Interestingly there is another box listed in the dietary supplement graph mentioning smokers. In fact it has been found that smokers need 35mg more vitamin C as well as those exposed to secondhand smoke than the average person1,5.

Another at risk group for low levels of vitamin C are babies who are fed evaporated or boiled milk as cow’s milk, unlike humans has very little vitamin C in it and as we know developing babies need all the essential vitamins and minerals to survive1.

References:

  1. https://ods.od.nih.gov/factsheets/VitaminC-HealthProfessional/#en4 Opens in new window
  2. Jacob RA, Sotoudeh G. Vitamin C function and status in chronic disease. Nutr Clin Care 2002;5:66-74. [PubMed abstract Opens in new window]
  3. Frei B, England L, Ames BN. Ascorbate is an outstanding antioxidant in human blood plasma. Proc Natl Acad Sci U S A 1989;86:6377-81. [PubMed abstract Opens in new window]
  4. https://www.mayoclinic.org/healthy-lifestyle/nutrition-and-healthy-eating/expert-answers/juicing/faq-20058020 Opens in new window
  5. Institute of Medicine. Food and Nutrition Board. Dietary Reference Intakes for Vitamin C, Vitamin E, Selenium, and Carotenoids Opens in new window. Washington, DC: National Academy Press, 2000.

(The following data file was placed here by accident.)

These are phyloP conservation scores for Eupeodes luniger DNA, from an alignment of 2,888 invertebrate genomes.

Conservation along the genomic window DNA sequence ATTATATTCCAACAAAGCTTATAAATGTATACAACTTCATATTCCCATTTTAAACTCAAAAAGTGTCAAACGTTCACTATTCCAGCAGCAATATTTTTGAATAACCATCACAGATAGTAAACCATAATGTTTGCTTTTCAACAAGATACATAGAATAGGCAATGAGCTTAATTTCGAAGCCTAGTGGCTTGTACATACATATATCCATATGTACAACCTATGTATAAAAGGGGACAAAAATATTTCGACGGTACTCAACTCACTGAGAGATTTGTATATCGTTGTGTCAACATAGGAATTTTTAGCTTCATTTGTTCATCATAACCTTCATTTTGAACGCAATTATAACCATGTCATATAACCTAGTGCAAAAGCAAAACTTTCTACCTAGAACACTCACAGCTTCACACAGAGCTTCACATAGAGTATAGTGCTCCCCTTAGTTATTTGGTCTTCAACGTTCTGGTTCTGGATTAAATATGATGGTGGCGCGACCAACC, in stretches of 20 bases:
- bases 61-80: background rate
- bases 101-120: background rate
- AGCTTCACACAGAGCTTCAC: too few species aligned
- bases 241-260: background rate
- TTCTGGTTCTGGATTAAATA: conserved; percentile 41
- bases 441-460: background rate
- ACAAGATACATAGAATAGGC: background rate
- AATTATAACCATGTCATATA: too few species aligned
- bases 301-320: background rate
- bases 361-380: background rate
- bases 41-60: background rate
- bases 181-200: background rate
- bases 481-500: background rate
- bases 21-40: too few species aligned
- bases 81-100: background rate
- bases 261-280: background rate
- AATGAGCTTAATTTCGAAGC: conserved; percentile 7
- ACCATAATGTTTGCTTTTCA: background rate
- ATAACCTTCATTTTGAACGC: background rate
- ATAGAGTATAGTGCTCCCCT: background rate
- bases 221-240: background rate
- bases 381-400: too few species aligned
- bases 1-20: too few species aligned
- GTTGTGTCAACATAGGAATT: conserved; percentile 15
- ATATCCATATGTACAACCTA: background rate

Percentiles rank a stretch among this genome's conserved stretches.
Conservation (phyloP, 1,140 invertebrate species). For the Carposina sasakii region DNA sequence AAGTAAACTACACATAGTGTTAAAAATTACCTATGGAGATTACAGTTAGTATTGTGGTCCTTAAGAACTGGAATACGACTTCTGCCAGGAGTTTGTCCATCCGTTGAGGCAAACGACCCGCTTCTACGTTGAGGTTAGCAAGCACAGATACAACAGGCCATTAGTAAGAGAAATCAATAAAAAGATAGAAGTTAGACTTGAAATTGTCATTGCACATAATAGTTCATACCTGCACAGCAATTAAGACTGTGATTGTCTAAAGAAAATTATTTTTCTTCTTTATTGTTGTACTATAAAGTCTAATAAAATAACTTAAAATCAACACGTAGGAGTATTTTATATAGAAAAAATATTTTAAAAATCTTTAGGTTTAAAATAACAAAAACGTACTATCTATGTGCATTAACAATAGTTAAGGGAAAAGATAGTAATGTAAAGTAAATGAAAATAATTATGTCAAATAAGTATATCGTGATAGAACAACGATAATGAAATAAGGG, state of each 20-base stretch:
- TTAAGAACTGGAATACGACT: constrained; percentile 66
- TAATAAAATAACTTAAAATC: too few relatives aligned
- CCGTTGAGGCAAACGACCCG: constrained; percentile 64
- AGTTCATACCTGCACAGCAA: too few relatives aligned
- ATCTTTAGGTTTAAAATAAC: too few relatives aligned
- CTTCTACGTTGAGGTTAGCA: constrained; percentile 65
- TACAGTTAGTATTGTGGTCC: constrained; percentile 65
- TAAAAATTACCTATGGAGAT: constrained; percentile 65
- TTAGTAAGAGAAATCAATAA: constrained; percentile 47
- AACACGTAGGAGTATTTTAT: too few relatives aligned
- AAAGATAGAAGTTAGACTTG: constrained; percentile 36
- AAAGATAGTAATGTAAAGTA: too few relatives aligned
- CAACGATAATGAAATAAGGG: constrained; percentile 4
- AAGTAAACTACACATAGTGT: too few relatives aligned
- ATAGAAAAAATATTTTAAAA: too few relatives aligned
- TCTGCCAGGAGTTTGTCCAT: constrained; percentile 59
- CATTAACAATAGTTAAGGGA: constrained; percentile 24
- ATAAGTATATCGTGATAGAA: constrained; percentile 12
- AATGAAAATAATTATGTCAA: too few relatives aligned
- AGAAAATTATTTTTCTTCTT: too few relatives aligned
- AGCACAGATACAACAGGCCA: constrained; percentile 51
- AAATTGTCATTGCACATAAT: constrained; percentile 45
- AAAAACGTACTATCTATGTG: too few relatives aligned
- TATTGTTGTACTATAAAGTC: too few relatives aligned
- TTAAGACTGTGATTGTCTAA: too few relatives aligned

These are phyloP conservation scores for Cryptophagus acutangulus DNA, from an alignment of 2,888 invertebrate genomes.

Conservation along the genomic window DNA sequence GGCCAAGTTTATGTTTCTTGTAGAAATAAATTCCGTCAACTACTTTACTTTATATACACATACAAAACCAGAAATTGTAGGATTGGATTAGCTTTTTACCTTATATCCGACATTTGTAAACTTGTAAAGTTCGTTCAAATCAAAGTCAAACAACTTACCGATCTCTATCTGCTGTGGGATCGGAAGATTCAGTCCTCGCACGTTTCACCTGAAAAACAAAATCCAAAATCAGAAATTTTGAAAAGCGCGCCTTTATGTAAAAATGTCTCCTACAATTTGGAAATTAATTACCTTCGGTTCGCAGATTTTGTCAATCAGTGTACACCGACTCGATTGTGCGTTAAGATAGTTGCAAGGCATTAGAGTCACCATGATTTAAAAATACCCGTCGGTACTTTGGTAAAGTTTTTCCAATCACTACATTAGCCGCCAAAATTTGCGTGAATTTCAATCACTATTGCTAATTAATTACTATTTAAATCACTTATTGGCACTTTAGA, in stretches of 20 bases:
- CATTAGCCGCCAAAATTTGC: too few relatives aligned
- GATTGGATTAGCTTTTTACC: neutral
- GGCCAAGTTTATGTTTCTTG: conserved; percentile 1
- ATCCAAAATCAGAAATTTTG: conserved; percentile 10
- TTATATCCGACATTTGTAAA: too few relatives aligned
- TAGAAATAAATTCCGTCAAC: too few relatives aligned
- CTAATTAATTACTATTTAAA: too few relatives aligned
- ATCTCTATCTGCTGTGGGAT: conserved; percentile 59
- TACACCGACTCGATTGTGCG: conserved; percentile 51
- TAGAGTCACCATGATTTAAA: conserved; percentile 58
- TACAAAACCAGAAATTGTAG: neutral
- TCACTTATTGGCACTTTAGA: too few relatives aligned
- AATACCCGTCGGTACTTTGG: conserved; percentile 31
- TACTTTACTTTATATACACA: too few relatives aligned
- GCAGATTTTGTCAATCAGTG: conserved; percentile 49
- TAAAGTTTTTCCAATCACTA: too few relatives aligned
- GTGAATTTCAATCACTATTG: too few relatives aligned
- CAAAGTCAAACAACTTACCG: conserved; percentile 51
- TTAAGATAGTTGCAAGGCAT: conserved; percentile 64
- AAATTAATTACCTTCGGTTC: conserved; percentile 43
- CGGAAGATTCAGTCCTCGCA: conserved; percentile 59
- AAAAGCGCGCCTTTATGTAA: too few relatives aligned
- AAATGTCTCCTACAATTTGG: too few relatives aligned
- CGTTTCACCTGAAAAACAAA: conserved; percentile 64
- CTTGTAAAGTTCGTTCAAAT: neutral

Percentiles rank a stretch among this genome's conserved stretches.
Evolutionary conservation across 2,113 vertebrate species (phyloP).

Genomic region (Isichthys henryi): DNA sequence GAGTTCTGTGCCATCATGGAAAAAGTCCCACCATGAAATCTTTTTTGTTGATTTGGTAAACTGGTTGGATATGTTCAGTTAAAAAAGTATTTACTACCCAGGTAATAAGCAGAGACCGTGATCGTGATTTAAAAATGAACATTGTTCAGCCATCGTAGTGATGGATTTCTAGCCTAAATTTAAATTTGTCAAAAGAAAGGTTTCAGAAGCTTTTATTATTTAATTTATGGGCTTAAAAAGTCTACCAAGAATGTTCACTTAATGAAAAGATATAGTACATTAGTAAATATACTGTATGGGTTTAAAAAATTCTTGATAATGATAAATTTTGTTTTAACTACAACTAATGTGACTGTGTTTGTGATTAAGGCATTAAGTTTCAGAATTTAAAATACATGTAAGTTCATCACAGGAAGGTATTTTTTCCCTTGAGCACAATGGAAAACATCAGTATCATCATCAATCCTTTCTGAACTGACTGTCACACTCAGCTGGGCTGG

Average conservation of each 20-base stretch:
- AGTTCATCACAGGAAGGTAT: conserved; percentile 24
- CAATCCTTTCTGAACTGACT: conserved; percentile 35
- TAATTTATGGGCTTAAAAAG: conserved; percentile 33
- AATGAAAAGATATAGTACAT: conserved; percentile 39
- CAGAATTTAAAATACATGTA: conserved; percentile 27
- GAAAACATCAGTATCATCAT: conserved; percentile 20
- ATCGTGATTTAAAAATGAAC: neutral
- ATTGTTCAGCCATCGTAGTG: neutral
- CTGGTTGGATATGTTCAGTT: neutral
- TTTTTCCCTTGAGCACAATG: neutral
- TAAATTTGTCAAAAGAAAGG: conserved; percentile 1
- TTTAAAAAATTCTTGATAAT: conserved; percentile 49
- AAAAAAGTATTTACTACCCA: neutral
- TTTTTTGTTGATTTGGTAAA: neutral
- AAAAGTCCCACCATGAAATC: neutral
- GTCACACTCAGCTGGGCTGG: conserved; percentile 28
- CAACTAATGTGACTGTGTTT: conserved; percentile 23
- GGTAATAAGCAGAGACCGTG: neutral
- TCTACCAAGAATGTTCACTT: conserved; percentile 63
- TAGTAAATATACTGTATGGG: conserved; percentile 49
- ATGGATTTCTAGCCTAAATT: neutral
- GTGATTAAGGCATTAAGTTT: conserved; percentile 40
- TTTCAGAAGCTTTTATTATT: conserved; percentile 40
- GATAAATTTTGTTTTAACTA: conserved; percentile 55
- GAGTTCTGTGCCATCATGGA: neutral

6. U.S. Department of Agriculture, Agricultural Research Service. 2011. USDA National Nutrient Database for Standard Reference, Release 24. Nutrient Data Laboratory Home Page, http://www.ars.usda.gov/ba/bhnrc/ndl Opens in new window
  7. U.S. Food and Drug Administration. Guidance for Industry: A Food Labeling Guide Opens in new window (14. Appendix F: Calculate the Percent Daily Value for the Appropriate Nutrients). 2013.
  8. U.S. Food and Drug Administration. Food Labeling: Revision of the Nutrition and Supplement Facts Labels. Opens in new window 2016.
  9. U.S. Food and Drug Administration. Food Labeling: Revision of the Nutrition and Supplement Facts Labels and Serving Sizes of Foods That Can Reasonably Be Consumed at One Eating Occasion; Dual-Column Labeling; Updating, Modifying, and Establishing Certain Reference Amounts Customarily Consumed; Serving Size for Breath Mints; and Technical Amendments; Proposed Extension of Compliance Dates. Opens in new window 2017.